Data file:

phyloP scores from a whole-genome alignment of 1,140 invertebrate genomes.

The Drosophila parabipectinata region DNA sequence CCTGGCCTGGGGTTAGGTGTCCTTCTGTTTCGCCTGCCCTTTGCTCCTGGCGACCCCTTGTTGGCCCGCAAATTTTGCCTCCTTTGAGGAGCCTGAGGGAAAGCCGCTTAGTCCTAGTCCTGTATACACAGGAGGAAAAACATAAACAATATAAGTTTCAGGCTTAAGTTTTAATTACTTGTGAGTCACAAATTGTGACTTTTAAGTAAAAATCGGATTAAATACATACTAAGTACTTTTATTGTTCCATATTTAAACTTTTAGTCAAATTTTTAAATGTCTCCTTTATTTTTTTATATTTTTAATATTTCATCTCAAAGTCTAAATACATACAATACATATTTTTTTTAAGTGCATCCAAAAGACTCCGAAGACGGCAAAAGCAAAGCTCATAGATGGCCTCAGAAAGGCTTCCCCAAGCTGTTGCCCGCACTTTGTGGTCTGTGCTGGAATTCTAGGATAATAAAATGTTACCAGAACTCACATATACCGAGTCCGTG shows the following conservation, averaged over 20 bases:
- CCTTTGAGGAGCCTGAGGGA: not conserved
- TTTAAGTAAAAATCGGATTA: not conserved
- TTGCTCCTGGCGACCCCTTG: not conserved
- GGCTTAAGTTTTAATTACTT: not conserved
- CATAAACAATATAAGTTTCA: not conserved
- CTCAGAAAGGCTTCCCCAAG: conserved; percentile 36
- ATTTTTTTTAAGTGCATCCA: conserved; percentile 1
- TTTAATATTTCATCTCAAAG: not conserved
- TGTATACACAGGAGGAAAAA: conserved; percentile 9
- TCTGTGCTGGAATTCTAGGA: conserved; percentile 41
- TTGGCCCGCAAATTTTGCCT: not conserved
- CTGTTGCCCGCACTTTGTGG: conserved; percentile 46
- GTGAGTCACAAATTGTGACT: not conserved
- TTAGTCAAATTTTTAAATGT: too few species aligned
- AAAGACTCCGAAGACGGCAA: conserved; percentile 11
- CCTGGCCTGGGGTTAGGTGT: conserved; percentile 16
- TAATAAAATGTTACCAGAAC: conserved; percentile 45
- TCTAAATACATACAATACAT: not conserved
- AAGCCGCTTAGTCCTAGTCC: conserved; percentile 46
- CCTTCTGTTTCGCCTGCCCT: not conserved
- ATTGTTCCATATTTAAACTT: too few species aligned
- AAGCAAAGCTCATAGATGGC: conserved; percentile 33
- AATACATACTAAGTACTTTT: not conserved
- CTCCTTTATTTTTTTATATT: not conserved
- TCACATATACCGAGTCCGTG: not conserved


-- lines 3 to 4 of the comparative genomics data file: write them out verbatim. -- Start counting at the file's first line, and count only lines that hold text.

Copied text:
- CCTTTGAGGAGCCTGAGGGA: not conserved
- TTTAAGTAAAAATCGGATTA: not conserved